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Digital Audio Tape (DAT) (part 6)

A post by David Mellor
Thursday January 01, 2004
DAT has really put the wind up the record companies because they see it as a way of producing an infinite number of exact digital clones of a compact disc recording, so they have done their very best to stifle the introduction of DAT onto the domestic market, with a good deal of success...
Digital Audio Tape (DAT) (part 6)

DAT has really put the wind up the record companies because they see it as a way of producing an infinite number of exact digital clones of a compact disc recording, so they have done their very best to stifle the introduction of DAT onto the domestic market, with a good deal of success. On the other side of the fence, the manufacturers of equipment which many people are going to use to make illegal copies of copyright material have given way and are fitting their DAT machines for domestic consumption with something called Serial Copy Management System, or SCMS for short. To cut a long story down to size, what this does is to allow you to make one copy of any existing recording onto DAT, but then you will find you are not able to copy that DAT further, at least not digitally. It is hoped that this will prevent copies from propagating any further than the owner of the DAT machine in question. Of course, this isn’t going to make any difference to the record companies because it’s not personal copying that is damaging sales - the people who do the copying are the people who like music and either buy the records themselves or at least support a musical culture that promotes record buying. The pirate record and cassette producers, who make illegal copies by the barrowload and sell them wherever they can, will not give two hoots about making their multiple copies either with a bank of machines, or via the analogue inputs which can’t detect the SCMS flag.

The record company’s entire thesis is that the people who will become DAT owners are people who will damage their sales figures by copying their products. So where does the home recordist fit into all this? Not very well, I’m afraid, because SCMS will think that any music passing from the output of your mixing console into your DAT recorder is somebody else’s copyright - not yours - and that ‘somebody else’ has not given permission to copy. You will get one recording onto DAT, but when you borrow your friend’s machine to make a back up, you will find that it will not record. SCMS may think that it is protecting some imaginary record company’s rights, but it is INFRINGING your right to make as many digital clones of your own music as you like.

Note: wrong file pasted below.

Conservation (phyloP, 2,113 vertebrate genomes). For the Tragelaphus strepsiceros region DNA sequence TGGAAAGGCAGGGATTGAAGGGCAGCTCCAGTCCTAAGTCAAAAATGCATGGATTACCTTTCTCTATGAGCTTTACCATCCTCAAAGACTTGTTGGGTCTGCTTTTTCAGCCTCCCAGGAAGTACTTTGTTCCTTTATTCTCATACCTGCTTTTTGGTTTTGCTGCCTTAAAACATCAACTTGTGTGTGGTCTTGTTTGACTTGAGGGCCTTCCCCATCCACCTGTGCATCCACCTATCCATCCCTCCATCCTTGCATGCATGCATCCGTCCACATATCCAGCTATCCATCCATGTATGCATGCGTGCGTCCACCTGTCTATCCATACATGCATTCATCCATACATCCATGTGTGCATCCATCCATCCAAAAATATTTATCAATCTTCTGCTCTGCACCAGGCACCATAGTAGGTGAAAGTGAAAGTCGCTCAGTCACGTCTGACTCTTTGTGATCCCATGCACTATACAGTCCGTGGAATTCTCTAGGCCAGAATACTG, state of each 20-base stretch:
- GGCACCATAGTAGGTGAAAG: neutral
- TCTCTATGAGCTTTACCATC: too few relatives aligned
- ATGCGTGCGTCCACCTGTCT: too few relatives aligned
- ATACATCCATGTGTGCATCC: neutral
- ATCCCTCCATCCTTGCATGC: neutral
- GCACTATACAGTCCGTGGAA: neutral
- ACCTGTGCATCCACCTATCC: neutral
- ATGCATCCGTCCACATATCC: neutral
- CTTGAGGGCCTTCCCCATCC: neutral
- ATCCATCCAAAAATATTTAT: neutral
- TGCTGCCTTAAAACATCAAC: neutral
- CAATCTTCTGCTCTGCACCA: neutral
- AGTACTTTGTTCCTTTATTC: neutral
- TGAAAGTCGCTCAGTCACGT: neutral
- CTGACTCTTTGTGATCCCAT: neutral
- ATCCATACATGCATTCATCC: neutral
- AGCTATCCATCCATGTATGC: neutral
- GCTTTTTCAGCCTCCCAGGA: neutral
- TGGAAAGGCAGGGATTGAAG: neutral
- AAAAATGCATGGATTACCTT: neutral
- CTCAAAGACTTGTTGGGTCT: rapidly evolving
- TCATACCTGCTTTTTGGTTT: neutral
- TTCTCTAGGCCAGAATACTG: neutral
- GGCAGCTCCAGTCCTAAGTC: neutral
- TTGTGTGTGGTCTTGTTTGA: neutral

In conclusion, DAT is good and there should be more of it about. It’s streets ahead of analogue tape on sound quality and once you have it, you’ll wonder how you ever did without. But any of the forthcoming crop of domestic machines with the SCMS system are not as suitable for mastering as they should be. I would imagine that the choice will eventually be between an inexpensive domestic machine with SCMS, or an expensive professional machine without. Or perhaps SCMS will kill the idea of low cost DAT entirely. Is that what the manufacturers want? Perhaps we should be thinking of st arting an anti-SCMS lobby right now. Are you ready to stand up and be counted?

A post by David Mellor
Thursday January 01, 2004 ARCHIVE
David Mellor has been creating music and recording in professional and home studios for more than 30 years. This website is all about learning how to improve and have more fun with music and recording. If you enjoy creating music and recording it, then you're definitely in the right place :-)
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